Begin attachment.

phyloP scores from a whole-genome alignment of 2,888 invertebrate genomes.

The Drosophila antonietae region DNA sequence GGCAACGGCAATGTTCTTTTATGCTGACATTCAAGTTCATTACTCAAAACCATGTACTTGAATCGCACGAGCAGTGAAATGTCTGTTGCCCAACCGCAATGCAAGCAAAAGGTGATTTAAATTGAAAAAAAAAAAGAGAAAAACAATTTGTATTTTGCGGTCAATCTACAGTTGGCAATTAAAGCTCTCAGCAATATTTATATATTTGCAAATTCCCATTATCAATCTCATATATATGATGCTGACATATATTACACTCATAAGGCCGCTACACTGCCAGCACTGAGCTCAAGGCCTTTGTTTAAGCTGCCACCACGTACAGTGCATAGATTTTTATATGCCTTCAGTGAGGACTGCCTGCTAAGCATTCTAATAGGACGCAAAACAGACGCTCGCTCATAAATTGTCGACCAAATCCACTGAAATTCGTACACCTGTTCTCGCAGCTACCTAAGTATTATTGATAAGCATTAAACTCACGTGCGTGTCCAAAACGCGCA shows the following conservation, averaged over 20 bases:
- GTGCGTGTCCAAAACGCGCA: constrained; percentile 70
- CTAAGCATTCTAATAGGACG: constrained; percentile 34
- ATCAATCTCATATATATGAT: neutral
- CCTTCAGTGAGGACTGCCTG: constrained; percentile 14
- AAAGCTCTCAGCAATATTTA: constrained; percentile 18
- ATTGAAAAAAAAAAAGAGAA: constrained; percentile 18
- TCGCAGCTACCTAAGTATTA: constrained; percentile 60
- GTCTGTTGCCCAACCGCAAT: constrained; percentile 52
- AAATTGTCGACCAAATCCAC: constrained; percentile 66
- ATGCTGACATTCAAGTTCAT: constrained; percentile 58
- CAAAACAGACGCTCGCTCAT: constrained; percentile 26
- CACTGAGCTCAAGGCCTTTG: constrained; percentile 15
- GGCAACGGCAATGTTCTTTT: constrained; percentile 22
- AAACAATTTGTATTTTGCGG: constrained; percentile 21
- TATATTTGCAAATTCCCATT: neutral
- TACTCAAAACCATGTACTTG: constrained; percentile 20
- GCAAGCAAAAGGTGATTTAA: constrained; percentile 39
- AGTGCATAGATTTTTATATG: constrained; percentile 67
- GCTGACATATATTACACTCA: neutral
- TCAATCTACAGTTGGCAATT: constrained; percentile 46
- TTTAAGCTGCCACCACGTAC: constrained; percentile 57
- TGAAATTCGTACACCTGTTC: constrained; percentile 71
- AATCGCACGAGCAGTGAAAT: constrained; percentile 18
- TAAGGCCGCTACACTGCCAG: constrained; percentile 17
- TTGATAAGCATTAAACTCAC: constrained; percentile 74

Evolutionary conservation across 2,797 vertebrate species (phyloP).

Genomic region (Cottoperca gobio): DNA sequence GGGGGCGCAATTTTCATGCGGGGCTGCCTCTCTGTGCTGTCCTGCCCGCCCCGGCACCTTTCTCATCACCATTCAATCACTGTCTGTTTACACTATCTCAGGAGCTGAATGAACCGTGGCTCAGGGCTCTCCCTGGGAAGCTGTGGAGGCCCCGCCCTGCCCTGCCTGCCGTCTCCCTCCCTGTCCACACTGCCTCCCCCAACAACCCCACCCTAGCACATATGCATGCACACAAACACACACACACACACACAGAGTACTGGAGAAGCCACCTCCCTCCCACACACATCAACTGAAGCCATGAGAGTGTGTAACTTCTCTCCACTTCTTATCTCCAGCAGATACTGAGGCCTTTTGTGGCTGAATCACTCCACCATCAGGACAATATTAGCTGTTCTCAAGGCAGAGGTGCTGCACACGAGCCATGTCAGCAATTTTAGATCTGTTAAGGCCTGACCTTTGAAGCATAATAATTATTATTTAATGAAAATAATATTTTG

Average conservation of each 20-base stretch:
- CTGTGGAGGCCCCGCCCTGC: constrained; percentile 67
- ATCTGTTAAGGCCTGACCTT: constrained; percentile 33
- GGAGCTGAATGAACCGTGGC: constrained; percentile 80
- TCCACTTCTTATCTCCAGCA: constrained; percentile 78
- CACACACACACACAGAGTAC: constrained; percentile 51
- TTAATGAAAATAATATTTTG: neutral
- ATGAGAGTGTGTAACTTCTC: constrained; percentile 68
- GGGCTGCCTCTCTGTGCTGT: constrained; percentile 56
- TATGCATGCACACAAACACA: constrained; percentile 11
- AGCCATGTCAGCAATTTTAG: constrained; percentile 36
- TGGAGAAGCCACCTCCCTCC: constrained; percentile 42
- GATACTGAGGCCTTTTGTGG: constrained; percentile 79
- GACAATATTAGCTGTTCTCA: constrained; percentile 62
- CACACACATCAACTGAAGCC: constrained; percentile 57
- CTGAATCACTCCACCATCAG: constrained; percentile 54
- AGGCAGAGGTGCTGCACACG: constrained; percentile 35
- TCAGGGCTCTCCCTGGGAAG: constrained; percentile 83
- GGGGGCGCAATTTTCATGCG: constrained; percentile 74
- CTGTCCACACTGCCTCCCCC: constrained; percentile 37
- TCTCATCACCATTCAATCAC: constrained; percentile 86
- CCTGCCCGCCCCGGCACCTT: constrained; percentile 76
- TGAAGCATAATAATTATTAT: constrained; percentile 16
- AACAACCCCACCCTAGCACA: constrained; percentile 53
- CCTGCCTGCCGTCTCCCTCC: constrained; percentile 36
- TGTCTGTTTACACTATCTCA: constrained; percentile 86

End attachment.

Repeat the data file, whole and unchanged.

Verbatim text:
phyloP scores from a whole-genome alignment of 2,888 invertebrate genomes.

The Drosophila antonietae region DNA sequence GGCAACGGCAATGTTCTTTTATGCTGACATTCAAGTTCATTACTCAAAACCATGTACTTGAATCGCACGAGCAGTGAAATGTCTGTTGCCCAACCGCAATGCAAGCAAAAGGTGATTTAAATTGAAAAAAAAAAAGAGAAAAACAATTTGTATTTTGCGGTCAATCTACAGTTGGCAATTAAAGCTCTCAGCAATATTTATATATTTGCAAATTCCCATTATCAATCTCATATATATGATGCTGACATATATTACACTCATAAGGCCGCTACACTGCCAGCACTGAGCTCAAGGCCTTTGTTTAAGCTGCCACCACGTACAGTGCATAGATTTTTATATGCCTTCAGTGAGGACTGCCTGCTAAGCATTCTAATAGGACGCAAAACAGACGCTCGCTCATAAATTGTCGACCAAATCCACTGAAATTCGTACACCTGTTCTCGCAGCTACCTAAGTATTATTGATAAGCATTAAACTCACGTGCGTGTCCAAAACGCGCA shows the following conservation, averaged over 20 bases:
- GTGCGTGTCCAAAACGCGCA: constrained; percentile 70
- CTAAGCATTCTAATAGGACG: constrained; percentile 34
- ATCAATCTCATATATATGAT: neutral
- CCTTCAGTGAGGACTGCCTG: constrained; percentile 14
- AAAGCTCTCAGCAATATTTA: constrained; percentile 18
- ATTGAAAAAAAAAAAGAGAA: constrained; percentile 18
- TCGCAGCTACCTAAGTATTA: constrained; percentile 60
- GTCTGTTGCCCAACCGCAAT: constrained; percentile 52
- AAATTGTCGACCAAATCCAC: constrained; percentile 66
- ATGCTGACATTCAAGTTCAT: constrained; percentile 58
- CAAAACAGACGCTCGCTCAT: constrained; percentile 26
- CACTGAGCTCAAGGCCTTTG: constrained; percentile 15
- GGCAACGGCAATGTTCTTTT: constrained; percentile 22
- AAACAATTTGTATTTTGCGG: constrained; percentile 21
- TATATTTGCAAATTCCCATT: neutral
- TACTCAAAACCATGTACTTG: constrained; percentile 20
- GCAAGCAAAAGGTGATTTAA: constrained; percentile 39
- AGTGCATAGATTTTTATATG: constrained; percentile 67
- GCTGACATATATTACACTCA: neutral
- TCAATCTACAGTTGGCAATT: constrained; percentile 46
- TTTAAGCTGCCACCACGTAC: constrained; percentile 57
- TGAAATTCGTACACCTGTTC: constrained; percentile 71
- AATCGCACGAGCAGTGAAAT: constrained; percentile 18
- TAAGGCCGCTACACTGCCAG: constrained; percentile 17
- TTGATAAGCATTAAACTCAC: constrained; percentile 74

Evolutionary conservation across 2,797 vertebrate species (phyloP).

Genomic region (Cottoperca gobio): DNA sequence GGGGGCGCAATTTTCATGCGGGGCTGCCTCTCTGTGCTGTCCTGCCCGCCCCGGCACCTTTCTCATCACCATTCAATCACTGTCTGTTTACACTATCTCAGGAGCTGAATGAACCGTGGCTCAGGGCTCTCCCTGGGAAGCTGTGGAGGCCCCGCCCTGCCCTGCCTGCCGTCTCCCTCCCTGTCCACACTGCCTCCCCCAACAACCCCACCCTAGCACATATGCATGCACACAAACACACACACACACACACAGAGTACTGGAGAAGCCACCTCCCTCCCACACACATCAACTGAAGCCATGAGAGTGTGTAACTTCTCTCCACTTCTTATCTCCAGCAGATACTGAGGCCTTTTGTGGCTGAATCACTCCACCATCAGGACAATATTAGCTGTTCTCAAGGCAGAGGTGCTGCACACGAGCCATGTCAGCAATTTTAGATCTGTTAAGGCCTGACCTTTGAAGCATAATAATTATTATTTAATGAAAATAATATTTTG

Average conservation of each 20-base stretch:
- CTGTGGAGGCCCCGCCCTGC: constrained; percentile 67
- ATCTGTTAAGGCCTGACCTT: constrained; percentile 33
- GGAGCTGAATGAACCGTGGC: constrained; percentile 80
- TCCACTTCTTATCTCCAGCA: constrained; percentile 78
- CACACACACACACAGAGTAC: constrained; percentile 51
- TTAATGAAAATAATATTTTG: neutral
- ATGAGAGTGTGTAACTTCTC: constrained; percentile 68
- GGGCTGCCTCTCTGTGCTGT: constrained; percentile 56
- TATGCATGCACACAAACACA: constrained; percentile 11
- AGCCATGTCAGCAATTTTAG: constrained; percentile 36
- TGGAGAAGCCACCTCCCTCC: constrained; percentile 42
- GATACTGAGGCCTTTTGTGG: constrained; percentile 79
- GACAATATTAGCTGTTCTCA: constrained; percentile 62
- CACACACATCAACTGAAGCC: constrained; percentile 57
- CTGAATCACTCCACCATCAG: constrained; percentile 54
- AGGCAGAGGTGCTGCACACG: constrained; percentile 35
- TCAGGGCTCTCCCTGGGAAG: constrained; percentile 83
- GGGGGCGCAATTTTCATGCG: constrained; percentile 74
- CTGTCCACACTGCCTCCCCC: constrained; percentile 37
- TCTCATCACCATTCAATCAC: constrained; percentile 86
- CCTGCCCGCCCCGGCACCTT: constrained; percentile 76
- TGAAGCATAATAATTATTAT: constrained; percentile 16
- AACAACCCCACCCTAGCACA: constrained; percentile 53
- CCTGCCTGCCGTCTCCCTCC: constrained; percentile 36
- TGTCTGTTTACACTATCTCA: constrained; percentile 86